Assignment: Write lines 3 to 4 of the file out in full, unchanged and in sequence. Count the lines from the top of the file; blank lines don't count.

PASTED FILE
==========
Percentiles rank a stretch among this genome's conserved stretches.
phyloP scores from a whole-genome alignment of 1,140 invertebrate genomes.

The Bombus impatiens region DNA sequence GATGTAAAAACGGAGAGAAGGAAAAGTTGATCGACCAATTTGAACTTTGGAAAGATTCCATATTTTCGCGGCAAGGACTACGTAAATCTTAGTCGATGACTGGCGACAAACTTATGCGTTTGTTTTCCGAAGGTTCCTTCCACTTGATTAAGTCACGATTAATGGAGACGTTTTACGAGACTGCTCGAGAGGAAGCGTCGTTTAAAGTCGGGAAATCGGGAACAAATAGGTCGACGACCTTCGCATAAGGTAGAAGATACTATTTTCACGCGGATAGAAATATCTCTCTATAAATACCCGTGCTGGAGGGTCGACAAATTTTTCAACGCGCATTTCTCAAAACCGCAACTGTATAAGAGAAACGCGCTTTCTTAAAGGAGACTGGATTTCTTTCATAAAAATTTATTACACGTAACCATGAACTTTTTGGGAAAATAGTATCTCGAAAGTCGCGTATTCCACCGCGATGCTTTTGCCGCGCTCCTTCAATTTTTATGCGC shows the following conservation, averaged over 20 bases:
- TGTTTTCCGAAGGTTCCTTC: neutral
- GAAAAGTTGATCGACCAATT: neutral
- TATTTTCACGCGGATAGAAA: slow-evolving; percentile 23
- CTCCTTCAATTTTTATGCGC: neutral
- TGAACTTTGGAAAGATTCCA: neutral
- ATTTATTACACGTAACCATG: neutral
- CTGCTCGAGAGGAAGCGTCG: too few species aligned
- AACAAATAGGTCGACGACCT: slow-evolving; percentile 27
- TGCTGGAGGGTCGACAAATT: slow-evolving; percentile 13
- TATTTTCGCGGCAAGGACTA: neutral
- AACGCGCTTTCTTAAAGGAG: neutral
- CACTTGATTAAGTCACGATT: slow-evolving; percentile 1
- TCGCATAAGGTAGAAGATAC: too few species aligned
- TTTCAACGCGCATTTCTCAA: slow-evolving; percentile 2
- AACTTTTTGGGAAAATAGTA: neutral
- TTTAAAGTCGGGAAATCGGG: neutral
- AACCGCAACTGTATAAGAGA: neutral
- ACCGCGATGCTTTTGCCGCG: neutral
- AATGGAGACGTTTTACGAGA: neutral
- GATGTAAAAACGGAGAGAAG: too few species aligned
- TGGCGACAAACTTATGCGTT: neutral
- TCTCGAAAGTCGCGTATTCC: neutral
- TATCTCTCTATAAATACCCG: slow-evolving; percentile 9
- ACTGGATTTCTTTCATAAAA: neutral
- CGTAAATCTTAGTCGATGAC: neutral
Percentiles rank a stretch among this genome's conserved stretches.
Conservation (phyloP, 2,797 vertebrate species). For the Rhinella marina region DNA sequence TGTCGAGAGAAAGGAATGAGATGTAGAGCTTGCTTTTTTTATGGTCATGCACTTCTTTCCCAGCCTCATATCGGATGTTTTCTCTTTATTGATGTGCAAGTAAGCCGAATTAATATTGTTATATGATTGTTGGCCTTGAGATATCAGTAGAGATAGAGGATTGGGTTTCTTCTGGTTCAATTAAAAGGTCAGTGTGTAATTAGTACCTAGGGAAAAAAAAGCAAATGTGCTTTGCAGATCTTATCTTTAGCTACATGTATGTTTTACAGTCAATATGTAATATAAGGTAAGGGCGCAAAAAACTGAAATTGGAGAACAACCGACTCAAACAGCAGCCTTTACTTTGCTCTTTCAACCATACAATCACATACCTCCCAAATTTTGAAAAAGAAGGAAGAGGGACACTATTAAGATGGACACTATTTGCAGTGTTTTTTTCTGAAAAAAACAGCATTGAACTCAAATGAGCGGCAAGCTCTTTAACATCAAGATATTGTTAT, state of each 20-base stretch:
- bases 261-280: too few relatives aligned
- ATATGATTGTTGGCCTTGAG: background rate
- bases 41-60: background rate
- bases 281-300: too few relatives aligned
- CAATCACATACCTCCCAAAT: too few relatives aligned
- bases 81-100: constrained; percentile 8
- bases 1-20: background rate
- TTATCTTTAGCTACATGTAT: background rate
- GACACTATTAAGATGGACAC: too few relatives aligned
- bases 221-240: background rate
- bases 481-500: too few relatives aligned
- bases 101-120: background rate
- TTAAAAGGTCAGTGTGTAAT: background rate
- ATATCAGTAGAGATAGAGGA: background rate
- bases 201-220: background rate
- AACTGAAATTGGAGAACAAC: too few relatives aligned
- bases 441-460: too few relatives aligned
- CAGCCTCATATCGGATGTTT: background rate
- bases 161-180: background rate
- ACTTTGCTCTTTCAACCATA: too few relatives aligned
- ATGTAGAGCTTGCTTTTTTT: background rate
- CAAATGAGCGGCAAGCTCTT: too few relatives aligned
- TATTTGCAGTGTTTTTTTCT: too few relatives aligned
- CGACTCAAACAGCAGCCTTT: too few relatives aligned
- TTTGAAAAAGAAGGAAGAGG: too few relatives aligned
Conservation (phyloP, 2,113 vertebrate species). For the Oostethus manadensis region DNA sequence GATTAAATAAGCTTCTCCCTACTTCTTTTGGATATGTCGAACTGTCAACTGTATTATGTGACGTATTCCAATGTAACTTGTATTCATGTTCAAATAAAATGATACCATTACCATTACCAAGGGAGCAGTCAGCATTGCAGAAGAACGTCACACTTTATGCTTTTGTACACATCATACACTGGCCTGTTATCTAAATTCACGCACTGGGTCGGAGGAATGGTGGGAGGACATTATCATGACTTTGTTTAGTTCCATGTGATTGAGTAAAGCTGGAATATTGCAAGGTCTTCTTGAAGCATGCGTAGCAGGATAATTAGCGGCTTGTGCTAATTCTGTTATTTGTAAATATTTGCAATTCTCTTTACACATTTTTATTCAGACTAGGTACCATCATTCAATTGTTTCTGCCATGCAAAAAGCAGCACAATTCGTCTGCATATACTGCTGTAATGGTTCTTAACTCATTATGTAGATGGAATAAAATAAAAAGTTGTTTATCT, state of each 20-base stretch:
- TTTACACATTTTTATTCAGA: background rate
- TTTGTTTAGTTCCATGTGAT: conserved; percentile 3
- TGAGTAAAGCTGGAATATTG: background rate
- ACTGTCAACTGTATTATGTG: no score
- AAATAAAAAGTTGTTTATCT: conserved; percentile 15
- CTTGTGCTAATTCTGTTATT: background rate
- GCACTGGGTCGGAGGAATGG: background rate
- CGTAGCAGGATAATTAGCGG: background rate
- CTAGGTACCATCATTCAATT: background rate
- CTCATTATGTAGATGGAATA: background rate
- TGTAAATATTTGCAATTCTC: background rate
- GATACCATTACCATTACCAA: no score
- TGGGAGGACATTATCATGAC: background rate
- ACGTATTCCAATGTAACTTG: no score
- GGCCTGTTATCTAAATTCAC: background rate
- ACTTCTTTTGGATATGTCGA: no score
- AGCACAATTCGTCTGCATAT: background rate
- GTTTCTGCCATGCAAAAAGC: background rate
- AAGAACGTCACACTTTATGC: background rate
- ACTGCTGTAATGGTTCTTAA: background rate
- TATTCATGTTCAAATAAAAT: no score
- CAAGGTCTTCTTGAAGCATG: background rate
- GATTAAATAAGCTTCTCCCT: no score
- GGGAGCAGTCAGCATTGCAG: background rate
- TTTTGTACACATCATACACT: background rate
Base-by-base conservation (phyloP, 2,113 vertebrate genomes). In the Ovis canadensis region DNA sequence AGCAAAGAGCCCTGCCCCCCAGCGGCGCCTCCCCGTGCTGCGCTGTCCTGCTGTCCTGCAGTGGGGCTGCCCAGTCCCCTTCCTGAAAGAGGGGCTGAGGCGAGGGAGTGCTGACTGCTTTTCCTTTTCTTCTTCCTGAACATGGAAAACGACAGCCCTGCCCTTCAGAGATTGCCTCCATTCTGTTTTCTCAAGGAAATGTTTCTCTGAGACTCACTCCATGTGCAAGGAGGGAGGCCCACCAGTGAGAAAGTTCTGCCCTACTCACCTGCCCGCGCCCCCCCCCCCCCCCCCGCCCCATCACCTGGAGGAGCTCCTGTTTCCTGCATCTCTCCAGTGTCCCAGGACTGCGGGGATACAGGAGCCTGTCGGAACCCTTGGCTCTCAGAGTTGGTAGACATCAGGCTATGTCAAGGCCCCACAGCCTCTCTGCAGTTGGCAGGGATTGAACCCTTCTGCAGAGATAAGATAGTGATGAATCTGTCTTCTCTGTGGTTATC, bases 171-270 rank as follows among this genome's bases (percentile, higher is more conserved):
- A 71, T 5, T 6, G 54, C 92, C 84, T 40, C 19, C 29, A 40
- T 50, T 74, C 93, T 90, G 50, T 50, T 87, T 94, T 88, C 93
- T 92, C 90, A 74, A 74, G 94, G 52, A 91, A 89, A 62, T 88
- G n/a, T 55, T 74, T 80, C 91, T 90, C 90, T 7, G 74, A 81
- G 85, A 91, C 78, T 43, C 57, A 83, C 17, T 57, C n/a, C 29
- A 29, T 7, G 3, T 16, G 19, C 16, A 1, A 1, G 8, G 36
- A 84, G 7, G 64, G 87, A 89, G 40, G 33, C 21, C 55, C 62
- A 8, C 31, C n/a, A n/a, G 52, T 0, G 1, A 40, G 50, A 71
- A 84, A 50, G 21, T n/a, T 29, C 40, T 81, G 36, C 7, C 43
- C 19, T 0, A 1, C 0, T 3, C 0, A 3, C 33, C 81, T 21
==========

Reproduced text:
The Bombus impatiens region DNA sequence GATGTAAAAACGGAGAGAAGGAAAAGTTGATCGACCAATTTGAACTTTGGAAAGATTCCATATTTTCGCGGCAAGGACTACGTAAATCTTAGTCGATGACTGGCGACAAACTTATGCGTTTGTTTTCCGAAGGTTCCTTCCACTTGATTAAGTCACGATTAATGGAGACGTTTTACGAGACTGCTCGAGAGGAAGCGTCGTTTAAAGTCGGGAAATCGGGAACAAATAGGTCGACGACCTTCGCATAAGGTAGAAGATACTATTTTCACGCGGATAGAAATATCTCTCTATAAATACCCGTGCTGGAGGGTCGACAAATTTTTCAACGCGCATTTCTCAAAACCGCAACTGTATAAGAGAAACGCGCTTTCTTAAAGGAGACTGGATTTCTTTCATAAAAATTTATTACACGTAACCATGAACTTTTTGGGAAAATAGTATCTCGAAAGTCGCGTATTCCACCGCGATGCTTTTGCCGCGCTCCTTCAATTTTTATGCGC shows the following conservation, averaged over 20 bases:
- TGTTTTCCGAAGGTTCCTTC: neutral